In 1965, Pete Everest was promoted to the rank of brigadier general. He was commander of the Aerospace Rescue and Recovery Service. He retired from the Air Force in 1973 after 33 years of service. He later worked as a test pilot for Sikorsky Aircraft.

During his military career General Everest was awarded the Air Force Distinguished Service Medal; Legion of Merit with two oak leaf clusters (three awards); Distinguished Flying Cross with two oak leaf clusters (three awards); Purple Heart; Air Medal with one silver and two bronze oak leaf clusters (seven awards); Air Force Commendation Medal with one oak leaf cluster (two awards); Presidential Unit Citation with two bronze oak leaf clusters (three awards); Air Force Gallant Unit Citation; Prisoner of War Medal; American Campaign Medal; European-African-Middle Eastern Campaign medal with four bronze stars; Asiatic-Pacific campaign Medal with two bronze stars; World War II Victory Medal; National Defense Service Medal; Armed Forces Expeditionary Medal; Vietnam Service Medal; Air Force Longevity Service Award with one silver and two bronze oak leaf clusters (seven awards); Air Force Small Arms Expert Marksmanship Ribbon; and the Republic of Vietnam Campaign Medal with 1960– device. General Everest was rated as a Command Pilot, and a Basic Parachutist.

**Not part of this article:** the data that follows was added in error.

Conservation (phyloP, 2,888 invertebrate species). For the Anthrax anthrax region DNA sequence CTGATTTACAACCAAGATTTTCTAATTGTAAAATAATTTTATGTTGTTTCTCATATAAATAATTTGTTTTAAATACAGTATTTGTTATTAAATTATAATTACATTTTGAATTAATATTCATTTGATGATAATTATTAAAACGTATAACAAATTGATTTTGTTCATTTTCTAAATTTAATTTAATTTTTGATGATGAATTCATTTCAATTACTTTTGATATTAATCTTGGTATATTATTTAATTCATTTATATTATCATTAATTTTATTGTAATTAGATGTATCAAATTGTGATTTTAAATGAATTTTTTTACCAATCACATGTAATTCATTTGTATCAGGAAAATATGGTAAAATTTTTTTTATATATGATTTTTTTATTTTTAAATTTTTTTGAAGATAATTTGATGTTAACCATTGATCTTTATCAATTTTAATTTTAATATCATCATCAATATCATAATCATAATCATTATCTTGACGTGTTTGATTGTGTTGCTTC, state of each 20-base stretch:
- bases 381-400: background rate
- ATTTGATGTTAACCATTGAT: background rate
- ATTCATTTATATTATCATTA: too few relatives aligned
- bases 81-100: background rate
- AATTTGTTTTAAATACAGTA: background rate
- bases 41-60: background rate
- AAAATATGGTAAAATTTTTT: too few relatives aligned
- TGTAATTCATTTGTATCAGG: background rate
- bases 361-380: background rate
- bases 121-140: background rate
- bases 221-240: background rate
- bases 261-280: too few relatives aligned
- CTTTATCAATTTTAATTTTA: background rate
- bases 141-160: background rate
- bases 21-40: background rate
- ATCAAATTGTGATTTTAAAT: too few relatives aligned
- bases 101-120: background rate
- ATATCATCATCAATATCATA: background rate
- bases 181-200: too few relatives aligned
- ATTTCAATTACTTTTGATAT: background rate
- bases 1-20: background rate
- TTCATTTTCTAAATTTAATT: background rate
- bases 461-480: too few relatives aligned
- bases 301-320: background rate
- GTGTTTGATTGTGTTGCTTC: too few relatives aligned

Brigadier General Frank Kendall Everest, Jr. United States Air Force (Retired), died at Tucson, Arizona, 1 October 2004 at the age of 84 years.

Brigadier General Frank Kendall Everest, United states Air Force
Brigadier General Frank Kendall Everest, Jr., United States Air Force. (U.s. Air Force)

© 2018, Bryan R. Swopes

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6 April 1938

The Bell XP-39 prototype in the original turbosupercharged configuration. The intercooler and waste gates created significant aerodynamic drag. (Bell Aircraft Corporation)
The Bell XP-39 prototype, 38-326, in the original turbosupercharged configuration. The intercooler and waste gates created significant aerodynamic drag. (U.S. Air Force)

6 April 1938:¹ After being shipped by truck from the Bell Aircraft Company factory at Buffalo, New York, the XP-39 prototype, 38-326, made its first flight at Wright Field, Ohio, with test pilot James Taylor ² in the cockpit.

Bell XP-39 Airacobra 38-326. (U.S. Air Force)